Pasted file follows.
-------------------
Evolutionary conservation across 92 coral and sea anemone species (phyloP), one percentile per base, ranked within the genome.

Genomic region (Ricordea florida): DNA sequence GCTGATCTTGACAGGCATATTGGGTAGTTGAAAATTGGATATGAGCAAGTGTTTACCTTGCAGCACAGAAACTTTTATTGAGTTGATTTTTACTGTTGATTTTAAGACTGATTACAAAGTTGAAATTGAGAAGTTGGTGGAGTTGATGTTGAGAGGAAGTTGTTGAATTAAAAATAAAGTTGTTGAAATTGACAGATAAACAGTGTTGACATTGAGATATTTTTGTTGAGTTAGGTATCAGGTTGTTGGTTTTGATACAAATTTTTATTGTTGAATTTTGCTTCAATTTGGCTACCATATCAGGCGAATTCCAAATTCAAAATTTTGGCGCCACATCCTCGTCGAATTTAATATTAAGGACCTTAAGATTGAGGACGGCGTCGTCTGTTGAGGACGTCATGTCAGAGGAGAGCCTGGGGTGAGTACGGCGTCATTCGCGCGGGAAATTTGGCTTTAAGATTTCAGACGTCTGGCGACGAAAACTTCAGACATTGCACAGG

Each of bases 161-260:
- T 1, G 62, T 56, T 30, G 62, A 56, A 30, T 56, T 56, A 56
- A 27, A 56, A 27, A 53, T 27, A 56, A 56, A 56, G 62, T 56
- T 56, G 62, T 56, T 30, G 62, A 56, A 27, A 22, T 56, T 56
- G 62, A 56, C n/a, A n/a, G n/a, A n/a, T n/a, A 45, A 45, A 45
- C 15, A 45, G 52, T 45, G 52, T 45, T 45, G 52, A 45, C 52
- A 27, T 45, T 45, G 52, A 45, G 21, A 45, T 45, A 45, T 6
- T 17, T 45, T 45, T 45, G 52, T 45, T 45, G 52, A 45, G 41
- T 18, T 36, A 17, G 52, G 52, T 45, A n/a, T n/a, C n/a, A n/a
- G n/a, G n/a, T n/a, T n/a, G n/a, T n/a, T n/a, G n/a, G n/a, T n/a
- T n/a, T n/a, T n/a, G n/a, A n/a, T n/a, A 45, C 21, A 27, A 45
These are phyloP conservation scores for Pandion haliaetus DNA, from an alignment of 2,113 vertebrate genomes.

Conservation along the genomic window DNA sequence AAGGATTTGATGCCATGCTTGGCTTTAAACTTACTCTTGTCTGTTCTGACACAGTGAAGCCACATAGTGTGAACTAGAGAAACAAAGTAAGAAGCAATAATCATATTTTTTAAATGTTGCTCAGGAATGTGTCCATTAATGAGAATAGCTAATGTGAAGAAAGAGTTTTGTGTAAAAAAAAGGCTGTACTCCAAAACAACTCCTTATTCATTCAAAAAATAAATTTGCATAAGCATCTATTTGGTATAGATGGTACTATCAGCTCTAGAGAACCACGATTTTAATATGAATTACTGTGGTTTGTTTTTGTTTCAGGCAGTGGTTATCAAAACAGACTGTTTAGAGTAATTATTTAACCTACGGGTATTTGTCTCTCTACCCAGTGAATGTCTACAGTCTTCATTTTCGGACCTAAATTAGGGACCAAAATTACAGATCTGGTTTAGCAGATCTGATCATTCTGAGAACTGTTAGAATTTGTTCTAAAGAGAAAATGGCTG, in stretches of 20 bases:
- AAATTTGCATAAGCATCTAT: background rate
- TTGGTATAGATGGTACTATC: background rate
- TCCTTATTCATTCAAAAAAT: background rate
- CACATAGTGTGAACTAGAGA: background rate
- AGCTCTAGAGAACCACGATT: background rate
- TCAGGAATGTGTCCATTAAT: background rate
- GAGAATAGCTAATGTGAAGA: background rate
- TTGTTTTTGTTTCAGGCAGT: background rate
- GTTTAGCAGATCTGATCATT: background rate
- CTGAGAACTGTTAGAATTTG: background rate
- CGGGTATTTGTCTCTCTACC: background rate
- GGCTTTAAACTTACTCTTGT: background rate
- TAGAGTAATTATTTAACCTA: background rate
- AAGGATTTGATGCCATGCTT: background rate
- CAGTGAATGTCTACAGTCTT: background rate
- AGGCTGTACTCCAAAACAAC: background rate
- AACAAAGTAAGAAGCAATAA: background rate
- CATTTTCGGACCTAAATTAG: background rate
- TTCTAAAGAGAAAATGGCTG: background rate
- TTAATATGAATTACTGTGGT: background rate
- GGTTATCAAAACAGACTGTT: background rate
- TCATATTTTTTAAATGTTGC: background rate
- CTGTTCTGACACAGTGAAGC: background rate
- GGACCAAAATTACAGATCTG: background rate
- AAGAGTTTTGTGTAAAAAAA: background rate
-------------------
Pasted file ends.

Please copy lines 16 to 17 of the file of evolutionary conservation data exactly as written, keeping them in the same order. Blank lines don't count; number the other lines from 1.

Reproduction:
- AAATTTGCATAAGCATCTAT: background rate
- TTGGTATAGATGGTACTATC: background rate